Who/what is responsible for this consumer-friendly shift? The key player in this change is the smartphone. Voice search has altered the way people search. Because the smartphone is a tool for conversation, people naturally search on it in a more conversational tone. According to a study done by Search Engine Watch, the rise in question words in the last couple years is astounding:
People are lengthening their searches into full questions and expecting their computers and phones to understand them, not just pick up on important words. Content is about to overtake the keyword throne and become King of SEO. Don’t get too comfortable, though. This is an ever-changing world, and tomorrow holds new innovations that may turn search on its head yet again.
The Greek philosopher said it best over 2500 years ago — The only thing constant is change. We are living in a world in which this statement has never been more true and in which change has never been more rapid. While many people are concentrating on the craziness and obstacles of this advancing world, the successful ones will be those who embrace it.
Technology is moving forward with or without us. We cannot expect to learn the platforms and marketing vehicles of today and stick to those findings for the next ten years.
As Alvin Toffler says, it is not just about continuously learning, but rather, it is about unlearning and relearning too! “Unlearning” is perhaps the biggest challenge our society faces. We have a tendency to hang onto what we know because it’s always worked previously. The modern world, however, presents us with the challenge of letting go. (Don’t make me sing the song from Frozen… *Let it go, let it goooo!*)
Imagine if we held onto every VHS we owned because they worked, and we didn’t trust DVDs. We currently would be experiencing much less efficient video-watching. This example is a minor, frivolous one, but apply that same principle to the field of medicine and suddenly it seems a little more important. The fear today, though, is embedded in the aforementioned rapidity of technological advances. Give someone a year or two to get used to a concept, and nine times out of ten, he or she can handle it. Give someone a week to adapt and “keep up,” and the results might be a smaller ratio with an increase in panic attacks. The best piece of advice for the years to come is…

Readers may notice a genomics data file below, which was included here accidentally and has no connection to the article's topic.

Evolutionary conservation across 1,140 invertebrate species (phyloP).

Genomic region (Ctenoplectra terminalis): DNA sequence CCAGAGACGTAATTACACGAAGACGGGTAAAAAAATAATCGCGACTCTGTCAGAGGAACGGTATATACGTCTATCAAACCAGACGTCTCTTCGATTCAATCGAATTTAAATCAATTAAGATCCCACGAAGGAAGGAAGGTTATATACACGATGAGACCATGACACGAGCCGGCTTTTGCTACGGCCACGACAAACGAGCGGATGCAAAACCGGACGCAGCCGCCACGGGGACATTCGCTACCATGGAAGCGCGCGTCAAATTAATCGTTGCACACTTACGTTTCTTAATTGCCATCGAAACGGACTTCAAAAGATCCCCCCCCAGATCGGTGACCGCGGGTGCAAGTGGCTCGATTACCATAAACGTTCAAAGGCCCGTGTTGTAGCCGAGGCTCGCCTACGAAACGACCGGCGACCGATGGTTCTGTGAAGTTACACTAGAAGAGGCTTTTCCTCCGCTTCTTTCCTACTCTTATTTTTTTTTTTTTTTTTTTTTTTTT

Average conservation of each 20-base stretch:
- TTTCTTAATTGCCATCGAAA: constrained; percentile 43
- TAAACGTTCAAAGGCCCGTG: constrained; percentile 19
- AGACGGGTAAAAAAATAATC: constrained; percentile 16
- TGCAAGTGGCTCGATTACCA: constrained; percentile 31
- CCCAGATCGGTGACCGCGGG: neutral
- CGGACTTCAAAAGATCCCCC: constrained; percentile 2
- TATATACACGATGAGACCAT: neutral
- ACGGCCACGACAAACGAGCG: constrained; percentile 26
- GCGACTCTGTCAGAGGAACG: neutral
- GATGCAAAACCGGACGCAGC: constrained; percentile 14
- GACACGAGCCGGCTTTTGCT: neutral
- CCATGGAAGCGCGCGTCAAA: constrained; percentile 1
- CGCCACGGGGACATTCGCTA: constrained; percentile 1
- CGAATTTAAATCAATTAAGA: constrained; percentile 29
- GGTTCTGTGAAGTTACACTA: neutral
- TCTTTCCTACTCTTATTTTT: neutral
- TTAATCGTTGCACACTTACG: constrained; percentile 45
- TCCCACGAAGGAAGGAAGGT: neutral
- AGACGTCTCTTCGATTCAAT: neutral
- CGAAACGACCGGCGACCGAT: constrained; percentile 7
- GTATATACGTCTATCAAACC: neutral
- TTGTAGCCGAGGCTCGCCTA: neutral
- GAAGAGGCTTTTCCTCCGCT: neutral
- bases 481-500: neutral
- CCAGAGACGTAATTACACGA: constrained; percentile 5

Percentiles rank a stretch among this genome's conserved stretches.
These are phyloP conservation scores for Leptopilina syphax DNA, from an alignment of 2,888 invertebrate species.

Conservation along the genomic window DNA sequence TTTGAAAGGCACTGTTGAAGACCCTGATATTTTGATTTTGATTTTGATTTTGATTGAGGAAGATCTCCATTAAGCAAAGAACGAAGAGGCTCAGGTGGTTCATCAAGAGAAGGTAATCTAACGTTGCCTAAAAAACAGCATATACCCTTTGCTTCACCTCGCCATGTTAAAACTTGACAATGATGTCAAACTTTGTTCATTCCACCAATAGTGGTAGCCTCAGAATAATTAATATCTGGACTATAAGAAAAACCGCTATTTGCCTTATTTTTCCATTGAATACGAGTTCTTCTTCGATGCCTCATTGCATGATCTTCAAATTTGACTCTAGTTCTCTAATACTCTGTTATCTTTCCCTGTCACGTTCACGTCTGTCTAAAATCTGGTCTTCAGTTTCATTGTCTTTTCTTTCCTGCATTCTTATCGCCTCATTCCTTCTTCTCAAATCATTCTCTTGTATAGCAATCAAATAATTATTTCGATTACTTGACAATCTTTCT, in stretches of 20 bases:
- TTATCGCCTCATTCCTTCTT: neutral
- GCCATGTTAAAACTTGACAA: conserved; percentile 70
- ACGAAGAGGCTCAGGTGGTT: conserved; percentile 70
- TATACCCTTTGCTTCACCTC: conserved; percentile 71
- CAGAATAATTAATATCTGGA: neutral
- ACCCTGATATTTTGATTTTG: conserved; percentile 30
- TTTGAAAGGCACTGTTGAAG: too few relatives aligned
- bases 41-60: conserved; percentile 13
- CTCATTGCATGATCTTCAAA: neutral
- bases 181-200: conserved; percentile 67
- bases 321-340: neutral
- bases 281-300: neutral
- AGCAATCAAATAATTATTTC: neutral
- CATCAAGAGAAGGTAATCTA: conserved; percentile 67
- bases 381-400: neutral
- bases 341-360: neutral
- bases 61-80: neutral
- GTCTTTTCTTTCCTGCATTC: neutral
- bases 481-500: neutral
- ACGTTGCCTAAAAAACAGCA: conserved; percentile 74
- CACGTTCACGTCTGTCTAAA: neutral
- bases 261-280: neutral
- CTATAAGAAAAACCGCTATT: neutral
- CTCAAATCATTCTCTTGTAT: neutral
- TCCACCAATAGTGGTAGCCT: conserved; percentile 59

What makes you most nervous about the technological advances that are quickly approaching?
“Meet George Jetson.”
These are the words that introduced the world to the classic cartoon about a family living in a futuristic, impossible world in which people drove hover-cars, talked to each other on screens, and in which inanimate objects communicated.
Welcome to 2016. We are not quite driving to work in the air yet, but we are close to surpassing the futuristic world of the Jetsons. The Internet of Things (IoT) has arrived. The IoT refers to the connection and communication between inanimate objects. It is estimated that there will be over 50 billion connected devices by 2020:
This is no small trend. This is now, and this is the future.
Take a look at a projected IoT-saturated future home:
Consumer wants have already been identified, and the IoT is no longer seen as that impossible, fun world the Jetsons lived in. As consumer wants grow, companies and marketers should keep their eyes and ears open.
What does the IoT mean for marketing? The IoT holds endless possibilities for creativity and innovation. Marketers must adapt to a changing world or they will get left behind. For example, the refrigerator listed above as a “most wanted” object is a perfect opportunity for some marketing activity. The refrigerator could automatically link to a smartphone grocery list when eggs or butter are running low. Rather than generic “butter” being added to the list, “Land O Lakes butter” could be added, thus advertising the brand by what was previously bought. Think of the customer retention possibilities! This is just one small way marketing can work within the growing world of IoT. I’ll leave you with the comic below:
Devices are already communicating. Are you ready?